BRIDGEPORT — Hand-kneaded Portuguese dinner rolls ride on a conveyor belt that snakes through a 65,000 square foot industrial bakery on State Street. Hundreds of them.
The journey is slow enough to allow the dough to rest and double in size before sliding through an oven and out the other side a golden brown.
Then it’s up to the ceiling and back again on a 35-foot high spiral cooler. Packaging comes much later in the evening.
“They are hand-made because customers still want them that way,” Vito Catale, vice president of sales and general manager at Chaves Bakery, shouts above the din of large custom-made equipment. “We have to accommodate them. It is what Chaves is famous for.”
In a corner, flour from silos is piped into computerized mixers that churn out dinner rolls, Italian rounds, muffins and more. They are baked goods destined for supermarkets, hospitals and a number of school districts including Stamford, Waterbury and Wallingford.
None, though, will find their way onto the lunch menu next door at Cesar Batalla School or across the street at Bassick High School. Unless the district’s attorneys say differently.
The local bakery that put it roots in Bridgeport 38 years ago lost its contract to supply baked goods to the city school district; instead, the district went with Calisse and Sons, a Rhode Island firm.
Nutrition Director Sharlene Wong said Chaves didn’t make a bid on a contract she put out in August — the third solicitation put out by the district since June. The district uses several bakery vendors.
The first solicitation for hamburger rolls, bread sticks and buns was withdrawn and amended because it requested just frozen bread. The district wanted fresh and frozen.
On the second try in July, Chaves’s bid was the lowest but deemed non-compliant by Wong.
“If nutritional standards don’t meet USDA standards ... we won’t be serving reimbursable meals,” Wong warned when she explained to members of the school board’s finance committee this month why she went out to bid a third time.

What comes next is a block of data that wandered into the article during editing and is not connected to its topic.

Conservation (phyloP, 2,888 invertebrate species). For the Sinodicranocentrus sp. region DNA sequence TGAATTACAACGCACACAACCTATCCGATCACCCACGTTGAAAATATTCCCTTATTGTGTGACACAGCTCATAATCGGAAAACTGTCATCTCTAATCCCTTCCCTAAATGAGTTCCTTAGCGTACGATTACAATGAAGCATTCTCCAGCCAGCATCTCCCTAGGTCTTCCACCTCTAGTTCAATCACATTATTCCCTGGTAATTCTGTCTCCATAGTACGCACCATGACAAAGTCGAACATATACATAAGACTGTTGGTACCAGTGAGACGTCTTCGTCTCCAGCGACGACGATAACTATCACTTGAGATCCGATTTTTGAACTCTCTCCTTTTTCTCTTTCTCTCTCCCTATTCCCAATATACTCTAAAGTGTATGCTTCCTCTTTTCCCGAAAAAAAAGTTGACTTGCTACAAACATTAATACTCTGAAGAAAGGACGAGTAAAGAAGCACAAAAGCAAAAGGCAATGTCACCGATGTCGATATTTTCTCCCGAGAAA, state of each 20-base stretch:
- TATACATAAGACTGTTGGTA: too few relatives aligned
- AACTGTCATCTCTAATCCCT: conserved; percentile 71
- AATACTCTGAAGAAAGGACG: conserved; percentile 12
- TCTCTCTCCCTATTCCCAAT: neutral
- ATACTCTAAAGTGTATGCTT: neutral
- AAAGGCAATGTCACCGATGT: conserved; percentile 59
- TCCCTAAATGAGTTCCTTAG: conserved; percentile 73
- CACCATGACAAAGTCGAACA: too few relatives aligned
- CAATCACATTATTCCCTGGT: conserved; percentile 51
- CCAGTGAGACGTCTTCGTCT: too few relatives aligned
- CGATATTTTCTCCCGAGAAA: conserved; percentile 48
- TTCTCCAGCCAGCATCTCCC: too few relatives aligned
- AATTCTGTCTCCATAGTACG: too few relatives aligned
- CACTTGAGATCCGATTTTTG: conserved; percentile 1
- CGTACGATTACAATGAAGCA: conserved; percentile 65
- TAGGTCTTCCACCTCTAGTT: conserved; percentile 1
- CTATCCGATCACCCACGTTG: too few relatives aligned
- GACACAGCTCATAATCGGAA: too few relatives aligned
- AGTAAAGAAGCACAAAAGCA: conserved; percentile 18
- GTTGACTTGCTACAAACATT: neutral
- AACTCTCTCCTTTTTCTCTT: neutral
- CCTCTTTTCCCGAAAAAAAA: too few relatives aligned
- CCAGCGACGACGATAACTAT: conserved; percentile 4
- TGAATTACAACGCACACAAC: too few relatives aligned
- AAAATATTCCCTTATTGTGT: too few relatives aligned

Board Member Maria Pereira doesn’t buy it. She claims the whole process was improperly handled since the contracts did not go to the school board for its OK.
“We should cancel the contract and give it to Chaves,” Pereira told the committee.
After the second bid in July, everyone saw the submitted prices, Catale said. Chaves was the lowest but then was asked for things not in the bid package, including invoices for two years worth of flour to prove it was purchased in the United States.
Catale said Chaves has been supplying some baked goods to the district for more than two years and is fully complaint with government nutrition standards.
Bread consumption is still strong in school districts but portions are smaller, Catale said. Many districts now call for 2 and even 1.5 ounce wheat rolls to help stay within nutrition guidelines.Read Full Article
Catale said owner John Chaves loves the Bridgeport community.
“If you can’t serve your own community, you should be ashamed of yourself,” Catale said.
The contract to supply the city school district with bread, rolls and baked goods is said to be worth more than $120,000 a year, according to the school nutrition office.
Any school district contract more than $25,000 is supposed to go to the school board for approval.
But Schools Superintendent Aresta Johnson said that the usual practice is not to do so for any nutrition department contract — at least since before she became superintendent earlier this year and Wong became director of food and nutrition services a year ago.
Recently, several school board members have pushed to steer business to local vendors but were told they could not do so legally other than to make sure local vendors were notified of bid solicitations.
Wong said she followed the city charter and purchasing requirements in soliciting the bid.
“We are required to have a responsible bidder and a compliant bidder,” she said. The district’s attorneys were asked to look into the dispute.
Wong said surveys of the bread served this year came back with mostly positive results. Students at Hooker school called the new bread a hit and the change was noticed. Kids at Bryant School have asked for seconds.
On the other hand, students at Tisdale School complained the new bread was hard and broke easily.
Pereira called the bidding situation problematic and said she plans to raise the issue at an upcoming school board meeting.
Board Member Ben Walker called it a mess.
“This is a dumpster fire,” Walker said when the issue was raised at the committee meeting. “Our contracts should go to the board of education.”